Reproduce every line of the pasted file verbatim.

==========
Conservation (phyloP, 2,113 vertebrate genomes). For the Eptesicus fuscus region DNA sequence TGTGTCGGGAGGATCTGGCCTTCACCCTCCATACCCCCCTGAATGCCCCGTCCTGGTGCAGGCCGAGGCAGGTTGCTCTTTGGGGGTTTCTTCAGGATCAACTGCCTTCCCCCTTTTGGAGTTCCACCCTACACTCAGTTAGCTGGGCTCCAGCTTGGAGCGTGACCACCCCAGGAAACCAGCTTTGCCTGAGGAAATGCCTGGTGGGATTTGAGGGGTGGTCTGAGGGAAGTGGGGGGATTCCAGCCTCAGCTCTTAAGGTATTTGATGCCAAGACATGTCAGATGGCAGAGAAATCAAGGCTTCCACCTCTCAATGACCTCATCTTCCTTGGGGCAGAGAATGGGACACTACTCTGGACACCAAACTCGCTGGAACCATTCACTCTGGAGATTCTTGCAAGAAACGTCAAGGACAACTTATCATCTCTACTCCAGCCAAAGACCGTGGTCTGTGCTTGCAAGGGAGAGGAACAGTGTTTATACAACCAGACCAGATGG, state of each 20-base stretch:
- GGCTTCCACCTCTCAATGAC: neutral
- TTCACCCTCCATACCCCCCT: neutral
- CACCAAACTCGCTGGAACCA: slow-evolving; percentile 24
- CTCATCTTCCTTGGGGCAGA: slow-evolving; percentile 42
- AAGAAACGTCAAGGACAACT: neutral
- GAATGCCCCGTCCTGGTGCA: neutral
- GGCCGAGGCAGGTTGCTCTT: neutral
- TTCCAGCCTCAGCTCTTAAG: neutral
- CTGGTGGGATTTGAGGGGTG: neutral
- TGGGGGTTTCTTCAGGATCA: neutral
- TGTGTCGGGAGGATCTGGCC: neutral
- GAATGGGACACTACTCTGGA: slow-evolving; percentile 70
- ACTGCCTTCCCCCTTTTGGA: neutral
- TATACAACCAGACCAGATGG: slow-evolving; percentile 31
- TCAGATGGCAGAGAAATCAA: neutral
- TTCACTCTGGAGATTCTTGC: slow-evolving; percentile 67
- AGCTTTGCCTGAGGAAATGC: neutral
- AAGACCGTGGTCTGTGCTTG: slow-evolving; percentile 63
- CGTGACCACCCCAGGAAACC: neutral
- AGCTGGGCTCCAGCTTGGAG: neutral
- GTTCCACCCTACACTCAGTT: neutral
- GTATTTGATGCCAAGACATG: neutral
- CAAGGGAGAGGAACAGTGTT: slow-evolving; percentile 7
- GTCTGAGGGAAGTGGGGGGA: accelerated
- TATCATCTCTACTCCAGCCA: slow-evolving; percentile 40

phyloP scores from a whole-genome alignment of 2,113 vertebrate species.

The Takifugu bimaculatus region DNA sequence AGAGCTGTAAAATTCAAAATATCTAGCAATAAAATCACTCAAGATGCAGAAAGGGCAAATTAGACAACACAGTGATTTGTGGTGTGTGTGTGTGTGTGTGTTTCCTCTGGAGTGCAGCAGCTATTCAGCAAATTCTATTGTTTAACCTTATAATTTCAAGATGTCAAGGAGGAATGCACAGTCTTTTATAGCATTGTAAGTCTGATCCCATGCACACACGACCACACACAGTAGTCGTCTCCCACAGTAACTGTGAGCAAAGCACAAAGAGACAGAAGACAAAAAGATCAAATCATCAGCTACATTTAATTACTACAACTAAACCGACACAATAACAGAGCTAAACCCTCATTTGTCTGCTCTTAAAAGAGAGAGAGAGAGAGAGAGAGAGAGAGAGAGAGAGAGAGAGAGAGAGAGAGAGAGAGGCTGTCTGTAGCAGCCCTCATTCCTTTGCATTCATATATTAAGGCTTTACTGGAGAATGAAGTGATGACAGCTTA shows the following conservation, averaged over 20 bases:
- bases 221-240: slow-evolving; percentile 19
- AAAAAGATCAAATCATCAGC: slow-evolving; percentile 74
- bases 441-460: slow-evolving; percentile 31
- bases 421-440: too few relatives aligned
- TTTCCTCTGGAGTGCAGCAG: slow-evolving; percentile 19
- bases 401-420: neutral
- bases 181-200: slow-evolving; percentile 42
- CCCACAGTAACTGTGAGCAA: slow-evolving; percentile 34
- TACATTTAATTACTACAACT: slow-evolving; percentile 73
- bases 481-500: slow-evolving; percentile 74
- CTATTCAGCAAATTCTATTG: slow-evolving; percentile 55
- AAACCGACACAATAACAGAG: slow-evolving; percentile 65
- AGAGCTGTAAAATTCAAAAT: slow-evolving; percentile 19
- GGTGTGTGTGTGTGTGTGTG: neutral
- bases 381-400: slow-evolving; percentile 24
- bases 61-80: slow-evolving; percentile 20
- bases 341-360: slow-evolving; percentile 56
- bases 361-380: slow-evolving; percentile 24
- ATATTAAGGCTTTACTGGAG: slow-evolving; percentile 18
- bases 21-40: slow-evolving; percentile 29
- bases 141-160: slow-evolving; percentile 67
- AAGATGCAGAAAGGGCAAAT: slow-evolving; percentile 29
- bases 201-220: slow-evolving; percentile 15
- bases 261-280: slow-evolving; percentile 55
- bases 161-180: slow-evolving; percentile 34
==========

Conservation (phyloP, 2,113 vertebrate genomes). For the Eptesicus fuscus region DNA sequence TGTGTCGGGAGGATCTGGCCTTCACCCTCCATACCCCCCTGAATGCCCCGTCCTGGTGCAGGCCGAGGCAGGTTGCTCTTTGGGGGTTTCTTCAGGATCAACTGCCTTCCCCCTTTTGGAGTTCCACCCTACACTCAGTTAGCTGGGCTCCAGCTTGGAGCGTGACCACCCCAGGAAACCAGCTTTGCCTGAGGAAATGCCTGGTGGGATTTGAGGGGTGGTCTGAGGGAAGTGGGGGGATTCCAGCCTCAGCTCTTAAGGTATTTGATGCCAAGACATGTCAGATGGCAGAGAAATCAAGGCTTCCACCTCTCAATGACCTCATCTTCCTTGGGGCAGAGAATGGGACACTACTCTGGACACCAAACTCGCTGGAACCATTCACTCTGGAGATTCTTGCAAGAAACGTCAAGGACAACTTATCATCTCTACTCCAGCCAAAGACCGTGGTCTGTGCTTGCAAGGGAGAGGAACAGTGTTTATACAACCAGACCAGATGG, state of each 20-base stretch:
- GGCTTCCACCTCTCAATGAC: neutral
- TTCACCCTCCATACCCCCCT: neutral
- CACCAAACTCGCTGGAACCA: slow-evolving; percentile 24
- CTCATCTTCCTTGGGGCAGA: slow-evolving; percentile 42
- AAGAAACGTCAAGGACAACT: neutral
- GAATGCCCCGTCCTGGTGCA: neutral
- GGCCGAGGCAGGTTGCTCTT: neutral
- TTCCAGCCTCAGCTCTTAAG: neutral
- CTGGTGGGATTTGAGGGGTG: neutral
- TGGGGGTTTCTTCAGGATCA: neutral
- TGTGTCGGGAGGATCTGGCC: neutral
- GAATGGGACACTACTCTGGA: slow-evolving; percentile 70
- ACTGCCTTCCCCCTTTTGGA: neutral
- TATACAACCAGACCAGATGG: slow-evolving; percentile 31
- TCAGATGGCAGAGAAATCAA: neutral
- TTCACTCTGGAGATTCTTGC: slow-evolving; percentile 67
- AGCTTTGCCTGAGGAAATGC: neutral
- AAGACCGTGGTCTGTGCTTG: slow-evolving; percentile 63
- CGTGACCACCCCAGGAAACC: neutral
- AGCTGGGCTCCAGCTTGGAG: neutral
- GTTCCACCCTACACTCAGTT: neutral
- GTATTTGATGCCAAGACATG: neutral
- CAAGGGAGAGGAACAGTGTT: slow-evolving; percentile 7
- GTCTGAGGGAAGTGGGGGGA: accelerated
- TATCATCTCTACTCCAGCCA: slow-evolving; percentile 40

phyloP scores from a whole-genome alignment of 2,113 vertebrate species.

The Takifugu bimaculatus region DNA sequence AGAGCTGTAAAATTCAAAATATCTAGCAATAAAATCACTCAAGATGCAGAAAGGGCAAATTAGACAACACAGTGATTTGTGGTGTGTGTGTGTGTGTGTGTTTCCTCTGGAGTGCAGCAGCTATTCAGCAAATTCTATTGTTTAACCTTATAATTTCAAGATGTCAAGGAGGAATGCACAGTCTTTTATAGCATTGTAAGTCTGATCCCATGCACACACGACCACACACAGTAGTCGTCTCCCACAGTAACTGTGAGCAAAGCACAAAGAGACAGAAGACAAAAAGATCAAATCATCAGCTACATTTAATTACTACAACTAAACCGACACAATAACAGAGCTAAACCCTCATTTGTCTGCTCTTAAAAGAGAGAGAGAGAGAGAGAGAGAGAGAGAGAGAGAGAGAGAGAGAGAGAGAGAGAGAGGCTGTCTGTAGCAGCCCTCATTCCTTTGCATTCATATATTAAGGCTTTACTGGAGAATGAAGTGATGACAGCTTA shows the following conservation, averaged over 20 bases:
- bases 221-240: slow-evolving; percentile 19
- AAAAAGATCAAATCATCAGC: slow-evolving; percentile 74
- bases 441-460: slow-evolving; percentile 31
- bases 421-440: too few relatives aligned
- TTTCCTCTGGAGTGCAGCAG: slow-evolving; percentile 19
- bases 401-420: neutral
- bases 181-200: slow-evolving; percentile 42
- CCCACAGTAACTGTGAGCAA: slow-evolving; percentile 34
- TACATTTAATTACTACAACT: slow-evolving; percentile 73
- bases 481-500: slow-evolving; percentile 74
- CTATTCAGCAAATTCTATTG: slow-evolving; percentile 55
- AAACCGACACAATAACAGAG: slow-evolving; percentile 65
- AGAGCTGTAAAATTCAAAAT: slow-evolving; percentile 19
- GGTGTGTGTGTGTGTGTGTG: neutral
- bases 381-400: slow-evolving; percentile 24
- bases 61-80: slow-evolving; percentile 20
- bases 341-360: slow-evolving; percentile 56
- bases 361-380: slow-evolving; percentile 24
- ATATTAAGGCTTTACTGGAG: slow-evolving; percentile 18
- bases 21-40: slow-evolving; percentile 29
- bases 141-160: slow-evolving; percentile 67
- AAGATGCAGAAAGGGCAAAT: slow-evolving; percentile 29
- bases 201-220: slow-evolving; percentile 15
- bases 261-280: slow-evolving; percentile 55
- bases 161-180: slow-evolving; percentile 34